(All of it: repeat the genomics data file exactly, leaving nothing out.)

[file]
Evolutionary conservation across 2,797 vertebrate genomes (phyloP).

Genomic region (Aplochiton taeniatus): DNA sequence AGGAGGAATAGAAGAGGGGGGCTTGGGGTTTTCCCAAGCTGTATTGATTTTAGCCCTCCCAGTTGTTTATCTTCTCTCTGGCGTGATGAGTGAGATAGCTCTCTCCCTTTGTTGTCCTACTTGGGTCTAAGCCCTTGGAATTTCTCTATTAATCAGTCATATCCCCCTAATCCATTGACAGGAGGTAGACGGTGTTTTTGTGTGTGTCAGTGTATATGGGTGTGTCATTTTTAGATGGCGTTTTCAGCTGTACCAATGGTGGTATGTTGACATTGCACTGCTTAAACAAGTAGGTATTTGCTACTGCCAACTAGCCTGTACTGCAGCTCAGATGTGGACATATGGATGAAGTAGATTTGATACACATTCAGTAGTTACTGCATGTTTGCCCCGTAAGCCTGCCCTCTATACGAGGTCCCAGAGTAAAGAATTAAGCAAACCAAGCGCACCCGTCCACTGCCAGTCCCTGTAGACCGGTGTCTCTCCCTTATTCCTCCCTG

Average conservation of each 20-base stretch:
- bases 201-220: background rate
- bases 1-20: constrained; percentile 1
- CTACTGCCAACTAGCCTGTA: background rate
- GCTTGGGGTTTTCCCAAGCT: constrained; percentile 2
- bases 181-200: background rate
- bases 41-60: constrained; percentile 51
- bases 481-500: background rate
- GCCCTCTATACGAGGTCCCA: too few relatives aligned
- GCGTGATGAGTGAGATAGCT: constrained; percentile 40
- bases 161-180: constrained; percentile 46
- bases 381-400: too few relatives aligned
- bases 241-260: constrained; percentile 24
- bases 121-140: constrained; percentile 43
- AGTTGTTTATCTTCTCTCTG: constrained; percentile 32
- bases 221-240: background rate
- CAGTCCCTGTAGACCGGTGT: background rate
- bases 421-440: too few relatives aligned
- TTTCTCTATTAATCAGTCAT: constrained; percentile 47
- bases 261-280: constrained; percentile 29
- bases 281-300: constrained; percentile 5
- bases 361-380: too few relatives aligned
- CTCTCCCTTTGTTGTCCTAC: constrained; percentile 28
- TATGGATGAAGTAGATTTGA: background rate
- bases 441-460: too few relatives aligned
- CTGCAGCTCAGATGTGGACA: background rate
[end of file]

Evolutionary conservation across 2,797 vertebrate genomes (phyloP).

Genomic region (Aplochiton taeniatus): DNA sequence AGGAGGAATAGAAGAGGGGGGCTTGGGGTTTTCCCAAGCTGTATTGATTTTAGCCCTCCCAGTTGTTTATCTTCTCTCTGGCGTGATGAGTGAGATAGCTCTCTCCCTTTGTTGTCCTACTTGGGTCTAAGCCCTTGGAATTTCTCTATTAATCAGTCATATCCCCCTAATCCATTGACAGGAGGTAGACGGTGTTTTTGTGTGTGTCAGTGTATATGGGTGTGTCATTTTTAGATGGCGTTTTCAGCTGTACCAATGGTGGTATGTTGACATTGCACTGCTTAAACAAGTAGGTATTTGCTACTGCCAACTAGCCTGTACTGCAGCTCAGATGTGGACATATGGATGAAGTAGATTTGATACACATTCAGTAGTTACTGCATGTTTGCCCCGTAAGCCTGCCCTCTATACGAGGTCCCAGAGTAAAGAATTAAGCAAACCAAGCGCACCCGTCCACTGCCAGTCCCTGTAGACCGGTGTCTCTCCCTTATTCCTCCCTG

Average conservation of each 20-base stretch:
- bases 201-220: background rate
- bases 1-20: constrained; percentile 1
- CTACTGCCAACTAGCCTGTA: background rate
- GCTTGGGGTTTTCCCAAGCT: constrained; percentile 2
- bases 181-200: background rate
- bases 41-60: constrained; percentile 51
- bases 481-500: background rate
- GCCCTCTATACGAGGTCCCA: too few relatives aligned
- GCGTGATGAGTGAGATAGCT: constrained; percentile 40
- bases 161-180: constrained; percentile 46
- bases 381-400: too few relatives aligned
- bases 241-260: constrained; percentile 24
- bases 121-140: constrained; percentile 43
- AGTTGTTTATCTTCTCTCTG: constrained; percentile 32
- bases 221-240: background rate
- CAGTCCCTGTAGACCGGTGT: background rate
- bases 421-440: too few relatives aligned
- TTTCTCTATTAATCAGTCAT: constrained; percentile 47
- bases 261-280: constrained; percentile 29
- bases 281-300: constrained; percentile 5
- bases 361-380: too few relatives aligned
- CTCTCCCTTTGTTGTCCTAC: constrained; percentile 28
- TATGGATGAAGTAGATTTGA: background rate
- bases 441-460: too few relatives aligned
- CTGCAGCTCAGATGTGGACA: background rate